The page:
Basic Bird Care
Whether we are talking about Budgies or Macaws, the basic needs for all these parrots are the same. I will be talking about basic care here. Within the individual species there will be differences in some nutritional needs and emotional needs. I highly recommend anyone that is interested in sharing their life with a bird to study the individual species you are interested in. Unfortunately, breeders don't give you the whole story. Why would they? Their main interest is to sell you a bird. Should they tell you everything you would need to know, you would probably change your mind. So please before taking a parrot into your home, learn all you can. Your bird will also need basic vet care. Find an Avian Vet in your area. Dr. Mohan from Reynoldsburg, Ohio visits our area twice a year. Their phone number is 614-755-2273
(It is unfortunate that we do not have a vet in our area that is knowledgable about birds)
Basic Food Needs
Seed should make up 25% or less of your birds diet. I also have available at all times pelleted food. Change and wash food and water bowls daily. Bacteria can grow quickly if their bowls are allowed to be dirty (which can cause a multitude of illnesses). They need fresh fruits and vegetables as well as other healthy foods (yes. people foods). I begin breakfast everyday with fresh broccoli, carrots, cauliflower, apples, grapes and assorted other veggies, and sometimes add some scrambled eggs.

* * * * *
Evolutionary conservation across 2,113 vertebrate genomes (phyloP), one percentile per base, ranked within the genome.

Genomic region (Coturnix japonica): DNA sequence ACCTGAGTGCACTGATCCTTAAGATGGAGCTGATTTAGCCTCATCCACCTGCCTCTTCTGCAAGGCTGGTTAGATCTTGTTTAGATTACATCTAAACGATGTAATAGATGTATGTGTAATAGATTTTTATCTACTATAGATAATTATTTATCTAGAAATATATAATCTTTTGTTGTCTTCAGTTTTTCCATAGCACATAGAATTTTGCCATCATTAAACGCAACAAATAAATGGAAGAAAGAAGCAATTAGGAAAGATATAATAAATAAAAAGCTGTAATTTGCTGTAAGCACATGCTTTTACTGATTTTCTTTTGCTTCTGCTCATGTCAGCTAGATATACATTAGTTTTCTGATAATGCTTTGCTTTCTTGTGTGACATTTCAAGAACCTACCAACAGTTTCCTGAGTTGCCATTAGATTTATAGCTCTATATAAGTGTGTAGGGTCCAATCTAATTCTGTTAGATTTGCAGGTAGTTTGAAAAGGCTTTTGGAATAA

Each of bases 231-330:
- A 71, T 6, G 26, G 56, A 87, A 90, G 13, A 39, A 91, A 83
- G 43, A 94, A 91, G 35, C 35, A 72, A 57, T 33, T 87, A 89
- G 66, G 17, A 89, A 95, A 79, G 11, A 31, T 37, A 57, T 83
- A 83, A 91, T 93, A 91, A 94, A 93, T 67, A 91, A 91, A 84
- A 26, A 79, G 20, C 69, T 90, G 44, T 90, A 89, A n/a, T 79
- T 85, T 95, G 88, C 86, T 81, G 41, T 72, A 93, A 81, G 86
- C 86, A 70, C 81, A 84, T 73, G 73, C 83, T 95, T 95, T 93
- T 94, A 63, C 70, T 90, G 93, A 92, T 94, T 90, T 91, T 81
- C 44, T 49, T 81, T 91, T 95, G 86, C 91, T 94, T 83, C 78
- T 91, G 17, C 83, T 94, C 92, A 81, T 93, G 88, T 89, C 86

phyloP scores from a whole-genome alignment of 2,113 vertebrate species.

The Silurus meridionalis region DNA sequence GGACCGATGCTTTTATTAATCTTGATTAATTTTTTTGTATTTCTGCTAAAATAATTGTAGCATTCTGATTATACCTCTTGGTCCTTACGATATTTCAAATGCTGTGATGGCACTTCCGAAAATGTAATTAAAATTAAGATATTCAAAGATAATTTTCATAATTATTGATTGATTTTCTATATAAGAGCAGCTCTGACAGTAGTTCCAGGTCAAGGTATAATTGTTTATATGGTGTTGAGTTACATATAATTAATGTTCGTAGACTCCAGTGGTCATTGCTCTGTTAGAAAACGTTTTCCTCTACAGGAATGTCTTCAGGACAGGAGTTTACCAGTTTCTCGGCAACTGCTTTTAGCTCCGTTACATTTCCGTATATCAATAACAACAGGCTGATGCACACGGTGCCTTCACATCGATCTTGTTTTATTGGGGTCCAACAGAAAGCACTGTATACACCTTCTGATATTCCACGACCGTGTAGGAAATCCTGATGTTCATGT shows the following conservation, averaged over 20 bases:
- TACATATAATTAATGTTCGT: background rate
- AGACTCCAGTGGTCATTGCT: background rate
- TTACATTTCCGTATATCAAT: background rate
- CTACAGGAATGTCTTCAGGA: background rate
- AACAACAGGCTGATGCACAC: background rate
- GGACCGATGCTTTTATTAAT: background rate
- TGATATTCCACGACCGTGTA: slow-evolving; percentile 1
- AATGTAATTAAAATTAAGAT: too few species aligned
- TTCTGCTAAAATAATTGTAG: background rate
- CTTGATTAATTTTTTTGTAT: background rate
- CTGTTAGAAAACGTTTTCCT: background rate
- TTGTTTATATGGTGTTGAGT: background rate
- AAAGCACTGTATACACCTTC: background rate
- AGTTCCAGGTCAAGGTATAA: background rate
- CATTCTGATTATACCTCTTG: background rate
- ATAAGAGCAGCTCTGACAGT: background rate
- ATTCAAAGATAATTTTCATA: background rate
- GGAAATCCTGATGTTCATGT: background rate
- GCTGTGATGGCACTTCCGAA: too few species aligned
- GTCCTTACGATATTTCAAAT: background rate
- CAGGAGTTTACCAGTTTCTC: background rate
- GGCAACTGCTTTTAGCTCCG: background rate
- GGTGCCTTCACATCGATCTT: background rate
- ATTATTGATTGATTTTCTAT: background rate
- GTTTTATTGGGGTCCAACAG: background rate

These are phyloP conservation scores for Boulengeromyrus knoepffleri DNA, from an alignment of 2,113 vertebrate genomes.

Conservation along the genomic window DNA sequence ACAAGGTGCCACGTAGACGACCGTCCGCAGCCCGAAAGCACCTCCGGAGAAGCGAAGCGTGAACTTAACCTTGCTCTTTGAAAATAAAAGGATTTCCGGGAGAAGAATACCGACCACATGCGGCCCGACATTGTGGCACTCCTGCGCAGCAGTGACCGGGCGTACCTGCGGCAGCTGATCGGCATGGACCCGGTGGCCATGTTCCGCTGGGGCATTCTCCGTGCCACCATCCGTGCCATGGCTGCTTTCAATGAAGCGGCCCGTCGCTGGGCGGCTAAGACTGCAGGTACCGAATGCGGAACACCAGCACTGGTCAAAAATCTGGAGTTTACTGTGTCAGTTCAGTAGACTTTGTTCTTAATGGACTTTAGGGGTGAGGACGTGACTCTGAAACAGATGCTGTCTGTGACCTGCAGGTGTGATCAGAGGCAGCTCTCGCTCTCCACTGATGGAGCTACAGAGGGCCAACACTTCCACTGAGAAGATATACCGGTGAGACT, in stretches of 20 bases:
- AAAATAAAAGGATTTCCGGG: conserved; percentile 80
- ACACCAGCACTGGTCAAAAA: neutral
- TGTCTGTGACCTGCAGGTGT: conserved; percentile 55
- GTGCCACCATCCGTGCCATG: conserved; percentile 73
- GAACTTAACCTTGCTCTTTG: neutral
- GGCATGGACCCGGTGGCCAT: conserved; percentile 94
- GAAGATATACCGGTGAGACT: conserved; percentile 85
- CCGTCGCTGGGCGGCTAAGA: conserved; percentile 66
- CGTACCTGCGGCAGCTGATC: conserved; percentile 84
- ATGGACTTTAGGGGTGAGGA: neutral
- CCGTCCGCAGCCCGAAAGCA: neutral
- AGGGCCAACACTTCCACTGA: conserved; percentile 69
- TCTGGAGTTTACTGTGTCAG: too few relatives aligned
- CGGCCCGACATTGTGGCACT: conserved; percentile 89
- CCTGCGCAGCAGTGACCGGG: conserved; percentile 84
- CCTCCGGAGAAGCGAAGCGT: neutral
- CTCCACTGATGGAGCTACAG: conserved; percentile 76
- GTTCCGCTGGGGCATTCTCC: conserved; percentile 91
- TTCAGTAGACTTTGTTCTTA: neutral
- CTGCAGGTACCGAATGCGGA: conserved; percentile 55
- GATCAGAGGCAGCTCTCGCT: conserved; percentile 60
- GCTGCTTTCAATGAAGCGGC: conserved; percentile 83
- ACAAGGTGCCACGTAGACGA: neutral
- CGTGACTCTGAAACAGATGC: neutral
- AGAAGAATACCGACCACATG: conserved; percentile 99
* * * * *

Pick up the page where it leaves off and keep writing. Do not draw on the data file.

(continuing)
The only exceptions are avocados, caffeine, chocolate and of course alcohol these are toxic to birds. Please watch their intake of salt and sugar and keep that out of their diet. Well, so much for the old ideas of here is the bird and here is the seed.
The other things that should NOT be fed, are sunflower seeds and peanuts. Sunflower seed is high in fat and low in nutrition, birds will become addicted to them and not want anything else, which will cause an overweight and malnurished bird that leads to liver disease and eventually death.
Peanuts are not actually a nut, they are a legume and they can carry a fungus that can cause aspergillus. Which can be deadly. So the proper ratio of food for your parrot is, 25% good quality seed, 25% pellet, 25% fresh fruits, and 25% fresh veggies. Please make sure your fruits and veggies are grown in the United States or get organic if you can.
Please do not feed grapes grown out of the U.S. as the pesticides that the other countries us can soak into the meat of the grape and kill our birds.